Reading History: “Dominion: How the Christian Revolution Remade the World” (by Tom Holland)

I have a complicated relationship with the works of the British historian Tom Holland. While I’ve enjoyed all of his books that I’ve read, I’m always struck by two things. First is his tendency to indulge his own stylistic flourishes to an extraordinary degree and, second, to try to craft an all-inclusive argument that subsumes all things into itself. Though these might at first blush appear unrelated phenomena, they are in fact related, and each feeds into the other.

In Dominion, all of the things that I both enjoy and find infuriating about his work are front and center. Stylistically, this book is somewhat self-indulgent. It doesn’t seem as if Holland has any form of impulse control when it comes to his flights of fancy and his rather rakish and cheeky turns of phrase. To put it another way, he sometimes to be so in love with his own clever Now, don’t get me wrong. I like a bit of pizzazz in my prose, but when it’s repeated again and again and again, it starts to get a little cloying and, ultimately, distracting. Sometimes, I think that Holland should really make an effort to find an editor who can rein him in and keep him from indulging in some of his most exaggerated tendencies.

In Dominion, Tom Holland looks into the deep roots of Christianity and how, since its founding, its permutations and adaptations have shaped the modern Western world. Beginning in antiquity, he then moves into the modern world, showing how Christianity is, in essence, responsible for everything from socialism to science to secularism. And, in a rather counterintuitive move, he even suggests that such thoroughly un-Christian institutions such as ISIS are, even if they don’t realize it, Christian (he makes a similar argument about Hinduism and Judaism). Given that Holland has made no secret of his contempt for much of Islamic thought, I suppose I shouldn’t find this surprising, but nevertheless I did find it intellectually disingenuous (to put it mildly) and intellectually imperialist (to put it bluntly).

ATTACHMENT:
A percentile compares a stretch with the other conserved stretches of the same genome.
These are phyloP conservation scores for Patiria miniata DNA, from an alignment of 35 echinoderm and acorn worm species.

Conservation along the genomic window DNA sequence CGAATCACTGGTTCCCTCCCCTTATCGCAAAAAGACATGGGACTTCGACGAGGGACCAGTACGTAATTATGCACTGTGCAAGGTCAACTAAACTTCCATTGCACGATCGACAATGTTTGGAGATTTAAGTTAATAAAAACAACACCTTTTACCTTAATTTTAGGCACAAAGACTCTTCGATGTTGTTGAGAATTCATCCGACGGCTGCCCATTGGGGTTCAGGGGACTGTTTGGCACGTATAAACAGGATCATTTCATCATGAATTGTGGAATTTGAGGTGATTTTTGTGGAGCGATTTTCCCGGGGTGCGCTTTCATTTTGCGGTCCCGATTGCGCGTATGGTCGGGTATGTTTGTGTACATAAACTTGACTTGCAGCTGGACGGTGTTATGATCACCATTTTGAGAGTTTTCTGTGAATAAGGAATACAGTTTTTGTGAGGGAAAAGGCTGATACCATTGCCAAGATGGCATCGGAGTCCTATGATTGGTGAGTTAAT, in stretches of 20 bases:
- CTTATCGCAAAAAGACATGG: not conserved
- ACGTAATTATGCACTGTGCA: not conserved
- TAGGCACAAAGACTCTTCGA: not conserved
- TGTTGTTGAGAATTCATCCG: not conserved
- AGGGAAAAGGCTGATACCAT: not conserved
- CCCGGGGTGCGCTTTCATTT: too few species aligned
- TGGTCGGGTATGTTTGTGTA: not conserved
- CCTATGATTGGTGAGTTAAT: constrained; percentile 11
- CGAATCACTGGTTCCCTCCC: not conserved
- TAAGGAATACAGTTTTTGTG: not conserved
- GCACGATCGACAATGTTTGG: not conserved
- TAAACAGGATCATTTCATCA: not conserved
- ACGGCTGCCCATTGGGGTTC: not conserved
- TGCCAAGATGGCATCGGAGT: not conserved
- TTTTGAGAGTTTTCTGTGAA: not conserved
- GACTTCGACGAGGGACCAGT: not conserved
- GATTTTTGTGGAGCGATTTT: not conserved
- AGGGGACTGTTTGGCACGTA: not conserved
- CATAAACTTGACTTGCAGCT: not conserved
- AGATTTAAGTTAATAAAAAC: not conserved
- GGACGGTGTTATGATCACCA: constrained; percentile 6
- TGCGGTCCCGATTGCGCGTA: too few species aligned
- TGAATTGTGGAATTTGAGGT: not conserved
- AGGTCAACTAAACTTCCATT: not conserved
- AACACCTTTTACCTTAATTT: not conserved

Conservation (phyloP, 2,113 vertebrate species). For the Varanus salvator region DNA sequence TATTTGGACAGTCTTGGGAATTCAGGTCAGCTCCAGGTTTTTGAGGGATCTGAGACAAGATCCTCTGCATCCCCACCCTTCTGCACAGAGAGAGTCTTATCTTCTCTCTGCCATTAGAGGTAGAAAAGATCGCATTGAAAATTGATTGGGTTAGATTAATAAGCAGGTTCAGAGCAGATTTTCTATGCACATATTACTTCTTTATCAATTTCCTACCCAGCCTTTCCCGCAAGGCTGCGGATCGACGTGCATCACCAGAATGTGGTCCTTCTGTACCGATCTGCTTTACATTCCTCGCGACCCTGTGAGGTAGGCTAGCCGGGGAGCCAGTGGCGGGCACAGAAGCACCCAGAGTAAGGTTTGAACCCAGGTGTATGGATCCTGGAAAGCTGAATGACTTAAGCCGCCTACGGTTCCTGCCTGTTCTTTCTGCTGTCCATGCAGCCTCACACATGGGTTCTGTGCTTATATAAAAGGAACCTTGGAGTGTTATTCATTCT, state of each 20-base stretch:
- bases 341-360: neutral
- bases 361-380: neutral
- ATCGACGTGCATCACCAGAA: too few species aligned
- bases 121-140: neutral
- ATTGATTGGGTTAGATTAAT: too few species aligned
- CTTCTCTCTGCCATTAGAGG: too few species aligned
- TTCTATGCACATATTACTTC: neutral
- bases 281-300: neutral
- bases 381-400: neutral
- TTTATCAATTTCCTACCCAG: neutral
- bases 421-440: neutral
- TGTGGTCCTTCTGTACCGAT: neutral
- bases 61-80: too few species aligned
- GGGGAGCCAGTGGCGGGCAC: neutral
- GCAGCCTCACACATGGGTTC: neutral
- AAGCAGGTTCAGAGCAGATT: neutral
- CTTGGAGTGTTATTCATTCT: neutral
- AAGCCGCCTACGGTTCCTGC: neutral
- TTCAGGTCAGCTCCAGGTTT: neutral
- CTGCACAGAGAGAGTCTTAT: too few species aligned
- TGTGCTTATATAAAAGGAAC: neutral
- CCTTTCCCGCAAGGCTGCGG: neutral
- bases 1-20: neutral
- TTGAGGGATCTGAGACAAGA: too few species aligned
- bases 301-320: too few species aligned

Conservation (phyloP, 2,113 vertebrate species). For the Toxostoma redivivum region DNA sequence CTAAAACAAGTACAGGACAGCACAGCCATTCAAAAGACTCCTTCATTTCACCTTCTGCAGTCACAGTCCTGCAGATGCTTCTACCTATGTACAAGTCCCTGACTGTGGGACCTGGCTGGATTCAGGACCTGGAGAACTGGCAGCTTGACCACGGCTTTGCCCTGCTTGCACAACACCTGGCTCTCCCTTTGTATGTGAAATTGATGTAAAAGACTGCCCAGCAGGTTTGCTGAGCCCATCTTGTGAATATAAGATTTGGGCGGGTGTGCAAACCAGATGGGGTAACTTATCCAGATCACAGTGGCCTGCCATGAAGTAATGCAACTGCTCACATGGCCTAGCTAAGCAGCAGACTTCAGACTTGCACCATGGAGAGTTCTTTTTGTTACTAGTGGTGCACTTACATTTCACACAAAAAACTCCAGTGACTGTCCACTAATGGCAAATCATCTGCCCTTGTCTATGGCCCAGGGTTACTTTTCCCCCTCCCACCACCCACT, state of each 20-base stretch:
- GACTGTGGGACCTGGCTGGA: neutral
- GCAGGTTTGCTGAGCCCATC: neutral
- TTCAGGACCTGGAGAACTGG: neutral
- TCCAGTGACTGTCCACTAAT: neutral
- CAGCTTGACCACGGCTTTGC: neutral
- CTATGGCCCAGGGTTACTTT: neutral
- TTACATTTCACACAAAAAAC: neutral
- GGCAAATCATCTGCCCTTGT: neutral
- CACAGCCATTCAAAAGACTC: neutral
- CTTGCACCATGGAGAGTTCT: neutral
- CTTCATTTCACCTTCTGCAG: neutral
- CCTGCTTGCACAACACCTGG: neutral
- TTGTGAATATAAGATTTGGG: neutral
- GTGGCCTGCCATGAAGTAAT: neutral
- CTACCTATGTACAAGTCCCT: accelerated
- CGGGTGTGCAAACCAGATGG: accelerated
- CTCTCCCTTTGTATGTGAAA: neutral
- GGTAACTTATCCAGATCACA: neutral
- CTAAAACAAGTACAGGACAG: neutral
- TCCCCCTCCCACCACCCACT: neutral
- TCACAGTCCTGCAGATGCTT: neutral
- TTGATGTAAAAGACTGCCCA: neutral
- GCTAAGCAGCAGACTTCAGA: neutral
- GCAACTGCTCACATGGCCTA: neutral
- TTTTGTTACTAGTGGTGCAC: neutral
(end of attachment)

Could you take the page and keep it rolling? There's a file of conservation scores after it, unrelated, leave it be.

The real issue with Dominion, and with Holland’s work more generally, is his tendency to mistake his premise for his conclusion. Throughout this book, I kept wanting to hear the actual evidence to support the large claims that he makes. It’s not enough to merely assert that basically ever aspect that we have come to associate with modernity owes its roots in Christianity, and I’m not convinced that you could truly support such a huge claim with any degree of intellectual honesty. However, I’m also not entirely sure that I disagree with some of these assertions–I agree that secularism has no identity without the religious with which it is juxtaposed–but I don’t really think that Holland effectively or convincingly proves this point or, for that matter, many of the other ones. While I think he’s on surer ground on antiquity and the medieval periods, once gets to modernity things start to unravel rather quickly.

And, to be just a bit nit-picky, Holland also tends to make some slight errors that are frustrating because they’re so easily corrected. Early in the book, for example, he says that the Byzantines referred to themselves as such, when it’s pretty well-known that, for the entirety of their existence, they referred to themselves as Romans (even Europeans referred to them as Greeks, not Byzantines). Though these aren’t world-ending, when one is writing a book of popular history, and when one has a particularly large audience, accuracy becomes even more important.

That being said, I do think that Dominion makes some important points. Holland is absolutely right that Christianity was a truly world-changing development, and he’s also right that we in the West (or, to put it somewhat differently, the Global North) do owe much of our patterns of thought and our cultural sensibilities to Christianity. However, to use it as some sort of ur-myth that explains all of modernity…well, that still seems like a bit of a stretch.

Overall, I think that Dominion is vintage Tom Holland, and those with an interest in the broad history of Christianity and its influence on the ancient, medieval, and modern worlds will find it both enjoyable to read and informative. However, it’s also important that they approach it with a healthy dose of skepticism and, if possible, to seek out other sources to flesh out his narrative.

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